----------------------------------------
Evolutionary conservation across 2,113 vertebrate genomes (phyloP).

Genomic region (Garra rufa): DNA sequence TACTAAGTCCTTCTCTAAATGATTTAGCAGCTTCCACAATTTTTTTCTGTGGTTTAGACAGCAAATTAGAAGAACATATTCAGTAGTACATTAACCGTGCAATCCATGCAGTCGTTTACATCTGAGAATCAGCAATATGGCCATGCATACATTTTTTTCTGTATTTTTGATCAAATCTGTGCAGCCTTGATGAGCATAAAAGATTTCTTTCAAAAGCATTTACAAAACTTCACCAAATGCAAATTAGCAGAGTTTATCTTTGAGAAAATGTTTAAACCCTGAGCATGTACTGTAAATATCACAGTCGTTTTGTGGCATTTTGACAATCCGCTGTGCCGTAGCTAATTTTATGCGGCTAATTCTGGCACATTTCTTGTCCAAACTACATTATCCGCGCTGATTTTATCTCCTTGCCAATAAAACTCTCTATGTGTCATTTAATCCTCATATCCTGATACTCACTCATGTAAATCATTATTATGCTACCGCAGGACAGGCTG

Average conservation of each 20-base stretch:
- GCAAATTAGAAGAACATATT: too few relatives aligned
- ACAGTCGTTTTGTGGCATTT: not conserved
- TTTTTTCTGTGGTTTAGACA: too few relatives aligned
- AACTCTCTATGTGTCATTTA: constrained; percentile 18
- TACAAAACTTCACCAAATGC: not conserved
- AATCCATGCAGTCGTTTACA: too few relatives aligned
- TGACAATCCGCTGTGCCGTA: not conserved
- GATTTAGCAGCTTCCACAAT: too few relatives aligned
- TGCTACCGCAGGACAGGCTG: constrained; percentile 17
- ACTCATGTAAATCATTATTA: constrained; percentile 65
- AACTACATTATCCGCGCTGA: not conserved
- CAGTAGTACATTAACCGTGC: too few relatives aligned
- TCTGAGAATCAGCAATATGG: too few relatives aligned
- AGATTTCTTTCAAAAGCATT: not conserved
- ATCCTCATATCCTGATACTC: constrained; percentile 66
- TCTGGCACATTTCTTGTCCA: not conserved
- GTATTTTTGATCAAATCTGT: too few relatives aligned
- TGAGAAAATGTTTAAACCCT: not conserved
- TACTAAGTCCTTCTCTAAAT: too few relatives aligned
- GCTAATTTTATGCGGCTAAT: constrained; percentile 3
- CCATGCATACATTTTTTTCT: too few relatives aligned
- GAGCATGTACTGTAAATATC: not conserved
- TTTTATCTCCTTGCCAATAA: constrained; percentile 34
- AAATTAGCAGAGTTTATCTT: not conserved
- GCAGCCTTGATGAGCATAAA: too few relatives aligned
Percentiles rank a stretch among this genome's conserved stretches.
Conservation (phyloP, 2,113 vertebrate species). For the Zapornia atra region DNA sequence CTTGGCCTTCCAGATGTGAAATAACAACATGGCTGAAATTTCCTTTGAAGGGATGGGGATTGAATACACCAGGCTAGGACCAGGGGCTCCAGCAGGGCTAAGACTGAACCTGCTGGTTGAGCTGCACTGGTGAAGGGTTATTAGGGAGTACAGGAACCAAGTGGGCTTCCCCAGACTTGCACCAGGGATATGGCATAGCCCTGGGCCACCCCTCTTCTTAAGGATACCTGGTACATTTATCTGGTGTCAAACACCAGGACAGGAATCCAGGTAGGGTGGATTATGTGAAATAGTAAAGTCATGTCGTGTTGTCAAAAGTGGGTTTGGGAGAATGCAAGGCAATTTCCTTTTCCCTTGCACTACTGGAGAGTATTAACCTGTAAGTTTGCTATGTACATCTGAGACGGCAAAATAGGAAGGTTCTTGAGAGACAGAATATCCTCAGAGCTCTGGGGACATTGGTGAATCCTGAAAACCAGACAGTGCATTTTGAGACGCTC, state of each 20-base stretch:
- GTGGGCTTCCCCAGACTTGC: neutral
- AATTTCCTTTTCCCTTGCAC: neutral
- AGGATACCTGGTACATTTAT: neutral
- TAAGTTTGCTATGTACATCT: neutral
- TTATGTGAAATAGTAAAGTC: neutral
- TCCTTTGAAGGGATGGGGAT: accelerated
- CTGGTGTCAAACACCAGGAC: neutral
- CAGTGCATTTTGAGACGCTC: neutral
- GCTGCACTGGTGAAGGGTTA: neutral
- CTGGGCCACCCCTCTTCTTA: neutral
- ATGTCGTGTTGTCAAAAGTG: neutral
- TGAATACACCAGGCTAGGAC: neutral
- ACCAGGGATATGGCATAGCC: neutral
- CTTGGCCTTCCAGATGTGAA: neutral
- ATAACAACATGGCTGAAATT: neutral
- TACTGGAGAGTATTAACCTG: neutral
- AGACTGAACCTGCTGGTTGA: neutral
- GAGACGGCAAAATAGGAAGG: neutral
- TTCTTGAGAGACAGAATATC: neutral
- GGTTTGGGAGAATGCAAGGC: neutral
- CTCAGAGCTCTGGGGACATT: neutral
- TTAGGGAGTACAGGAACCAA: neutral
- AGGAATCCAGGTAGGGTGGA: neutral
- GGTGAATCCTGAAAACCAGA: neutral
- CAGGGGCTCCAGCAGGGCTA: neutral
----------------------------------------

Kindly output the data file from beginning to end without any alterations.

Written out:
Evolutionary conservation across 2,113 vertebrate genomes (phyloP).

Genomic region (Garra rufa): DNA sequence TACTAAGTCCTTCTCTAAATGATTTAGCAGCTTCCACAATTTTTTTCTGTGGTTTAGACAGCAAATTAGAAGAACATATTCAGTAGTACATTAACCGTGCAATCCATGCAGTCGTTTACATCTGAGAATCAGCAATATGGCCATGCATACATTTTTTTCTGTATTTTTGATCAAATCTGTGCAGCCTTGATGAGCATAAAAGATTTCTTTCAAAAGCATTTACAAAACTTCACCAAATGCAAATTAGCAGAGTTTATCTTTGAGAAAATGTTTAAACCCTGAGCATGTACTGTAAATATCACAGTCGTTTTGTGGCATTTTGACAATCCGCTGTGCCGTAGCTAATTTTATGCGGCTAATTCTGGCACATTTCTTGTCCAAACTACATTATCCGCGCTGATTTTATCTCCTTGCCAATAAAACTCTCTATGTGTCATTTAATCCTCATATCCTGATACTCACTCATGTAAATCATTATTATGCTACCGCAGGACAGGCTG

Average conservation of each 20-base stretch:
- GCAAATTAGAAGAACATATT: too few relatives aligned
- ACAGTCGTTTTGTGGCATTT: not conserved
- TTTTTTCTGTGGTTTAGACA: too few relatives aligned
- AACTCTCTATGTGTCATTTA: constrained; percentile 18
- TACAAAACTTCACCAAATGC: not conserved
- AATCCATGCAGTCGTTTACA: too few relatives aligned
- TGACAATCCGCTGTGCCGTA: not conserved
- GATTTAGCAGCTTCCACAAT: too few relatives aligned
- TGCTACCGCAGGACAGGCTG: constrained; percentile 17
- ACTCATGTAAATCATTATTA: constrained; percentile 65
- AACTACATTATCCGCGCTGA: not conserved
- CAGTAGTACATTAACCGTGC: too few relatives aligned
- TCTGAGAATCAGCAATATGG: too few relatives aligned
- AGATTTCTTTCAAAAGCATT: not conserved
- ATCCTCATATCCTGATACTC: constrained; percentile 66
- TCTGGCACATTTCTTGTCCA: not conserved
- GTATTTTTGATCAAATCTGT: too few relatives aligned
- TGAGAAAATGTTTAAACCCT: not conserved
- TACTAAGTCCTTCTCTAAAT: too few relatives aligned
- GCTAATTTTATGCGGCTAAT: constrained; percentile 3
- CCATGCATACATTTTTTTCT: too few relatives aligned
- GAGCATGTACTGTAAATATC: not conserved
- TTTTATCTCCTTGCCAATAA: constrained; percentile 34
- AAATTAGCAGAGTTTATCTT: not conserved
- GCAGCCTTGATGAGCATAAA: too few relatives aligned
Percentiles rank a stretch among this genome's conserved stretches.
Conservation (phyloP, 2,113 vertebrate species). For the Zapornia atra region DNA sequence CTTGGCCTTCCAGATGTGAAATAACAACATGGCTGAAATTTCCTTTGAAGGGATGGGGATTGAATACACCAGGCTAGGACCAGGGGCTCCAGCAGGGCTAAGACTGAACCTGCTGGTTGAGCTGCACTGGTGAAGGGTTATTAGGGAGTACAGGAACCAAGTGGGCTTCCCCAGACTTGCACCAGGGATATGGCATAGCCCTGGGCCACCCCTCTTCTTAAGGATACCTGGTACATTTATCTGGTGTCAAACACCAGGACAGGAATCCAGGTAGGGTGGATTATGTGAAATAGTAAAGTCATGTCGTGTTGTCAAAAGTGGGTTTGGGAGAATGCAAGGCAATTTCCTTTTCCCTTGCACTACTGGAGAGTATTAACCTGTAAGTTTGCTATGTACATCTGAGACGGCAAAATAGGAAGGTTCTTGAGAGACAGAATATCCTCAGAGCTCTGGGGACATTGGTGAATCCTGAAAACCAGACAGTGCATTTTGAGACGCTC, state of each 20-base stretch:
- GTGGGCTTCCCCAGACTTGC: neutral
- AATTTCCTTTTCCCTTGCAC: neutral
- AGGATACCTGGTACATTTAT: neutral
- TAAGTTTGCTATGTACATCT: neutral
- TTATGTGAAATAGTAAAGTC: neutral
- TCCTTTGAAGGGATGGGGAT: accelerated
- CTGGTGTCAAACACCAGGAC: neutral
- CAGTGCATTTTGAGACGCTC: neutral
- GCTGCACTGGTGAAGGGTTA: neutral
- CTGGGCCACCCCTCTTCTTA: neutral
- ATGTCGTGTTGTCAAAAGTG: neutral
- TGAATACACCAGGCTAGGAC: neutral
- ACCAGGGATATGGCATAGCC: neutral
- CTTGGCCTTCCAGATGTGAA: neutral
- ATAACAACATGGCTGAAATT: neutral
- TACTGGAGAGTATTAACCTG: neutral
- AGACTGAACCTGCTGGTTGA: neutral
- GAGACGGCAAAATAGGAAGG: neutral
- TTCTTGAGAGACAGAATATC: neutral
- GGTTTGGGAGAATGCAAGGC: neutral
- CTCAGAGCTCTGGGGACATT: neutral
- TTAGGGAGTACAGGAACCAA: neutral
- AGGAATCCAGGTAGGGTGGA: neutral
- GGTGAATCCTGAAAACCAGA: neutral
- CAGGGGCTCCAGCAGGGCTA: neutral